RALEIGH, N.C. (WTVD) -- A laboratory in Raleigh is at the forefront in detecting changes to the COVID-19 virus in the United States.
Mako Medical is located off Durant Road near US 1, and it processes thousands of COVID-19 tests from 40 states every single day.
"30,000 per day is how many were processing right now. So that's about 100,000 or so per week," Matthew Tugwell, Director of Genomics at Mako Medical, said.
With the first case of the omicron variant confirmed in the U.S. the effort to track the virus has intensified.
Labs like Mako are key in detecting the omicron variant in the United States because of what they do after identifying a positive test.
"As of right now we are at the point where we're sequencing every positive that we get," Tugwell said.
Mako Medical uses a processes called Genomic sequencing, that reveals the precise genetic lineage of the virus, and is currently the only way to identify new COVID-19 variants.
Mako is one of just over 60 labs capable of doing the sequencing for the CDC's national strain surveillance network. The World Health Organization and the CDC declared omicron a "variant of concern" last week after it was flagged by scientists in south Africa.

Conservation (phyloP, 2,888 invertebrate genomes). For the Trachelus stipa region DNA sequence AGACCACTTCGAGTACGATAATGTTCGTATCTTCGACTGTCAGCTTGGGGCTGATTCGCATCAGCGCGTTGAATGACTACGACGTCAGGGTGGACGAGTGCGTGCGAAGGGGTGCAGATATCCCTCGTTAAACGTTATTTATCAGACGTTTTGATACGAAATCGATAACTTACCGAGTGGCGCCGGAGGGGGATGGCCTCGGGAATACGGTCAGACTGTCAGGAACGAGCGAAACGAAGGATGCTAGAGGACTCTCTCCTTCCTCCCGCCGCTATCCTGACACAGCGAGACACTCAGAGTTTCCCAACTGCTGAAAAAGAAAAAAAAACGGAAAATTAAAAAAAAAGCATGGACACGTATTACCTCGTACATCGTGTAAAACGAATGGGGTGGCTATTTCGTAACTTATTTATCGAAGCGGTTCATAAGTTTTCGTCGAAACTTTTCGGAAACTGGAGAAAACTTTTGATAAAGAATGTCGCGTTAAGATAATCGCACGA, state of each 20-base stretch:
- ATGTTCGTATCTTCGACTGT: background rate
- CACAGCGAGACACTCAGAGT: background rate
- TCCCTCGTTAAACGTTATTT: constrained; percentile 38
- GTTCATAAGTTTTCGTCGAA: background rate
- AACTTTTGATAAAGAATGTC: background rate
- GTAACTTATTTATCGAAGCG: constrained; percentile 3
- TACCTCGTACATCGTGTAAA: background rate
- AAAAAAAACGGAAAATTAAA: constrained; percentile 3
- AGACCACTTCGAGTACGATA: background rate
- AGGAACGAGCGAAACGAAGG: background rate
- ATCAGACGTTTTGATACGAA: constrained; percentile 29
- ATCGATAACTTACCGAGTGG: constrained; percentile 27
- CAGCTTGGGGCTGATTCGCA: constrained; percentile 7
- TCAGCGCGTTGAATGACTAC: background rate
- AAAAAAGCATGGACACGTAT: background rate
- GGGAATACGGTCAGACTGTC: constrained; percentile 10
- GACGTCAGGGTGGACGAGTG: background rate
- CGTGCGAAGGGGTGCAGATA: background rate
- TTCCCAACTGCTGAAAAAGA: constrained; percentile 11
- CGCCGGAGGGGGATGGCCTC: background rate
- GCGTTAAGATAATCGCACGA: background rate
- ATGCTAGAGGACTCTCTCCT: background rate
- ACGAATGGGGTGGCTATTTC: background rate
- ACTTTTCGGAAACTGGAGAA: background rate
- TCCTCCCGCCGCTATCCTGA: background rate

"I would say it takes between two to three days to actually fully get the sequence from confirming a sample is positive, to library prepping the DNA and then to actually sequencing that library," said Lauren Moon, Sequencing Manager at MAKO Medical.
A mutation in the omicron variant causes a peculiar test result called an S-gene drop out.
"M-gene is the blue curve and then the green curve, is the S-gene." Lauren Moon explained.
Tugwell said Mako has about six samples right now that have that signature S-gene; but because omicron isn't the only variant with that type of marker, sequencing is required to confirm.
Scientists at Mako have seen many different variants throughout the pandemic. Some, like delta, become the dominate strain, while others fade quickly or never take off. Right now there is no way to know what type of impact omicron could have on the US, but scientist agree that when it comes to cracking COVID-19, knowledge is power.
"Every time it transmits from a person to another person, it's another chance for the virus to mutate and change (into) something different. So you know, being able to monitor it really highlights the importance of testing, right? Because without the testing really have no baseline to understand what's going on," Tugwell said.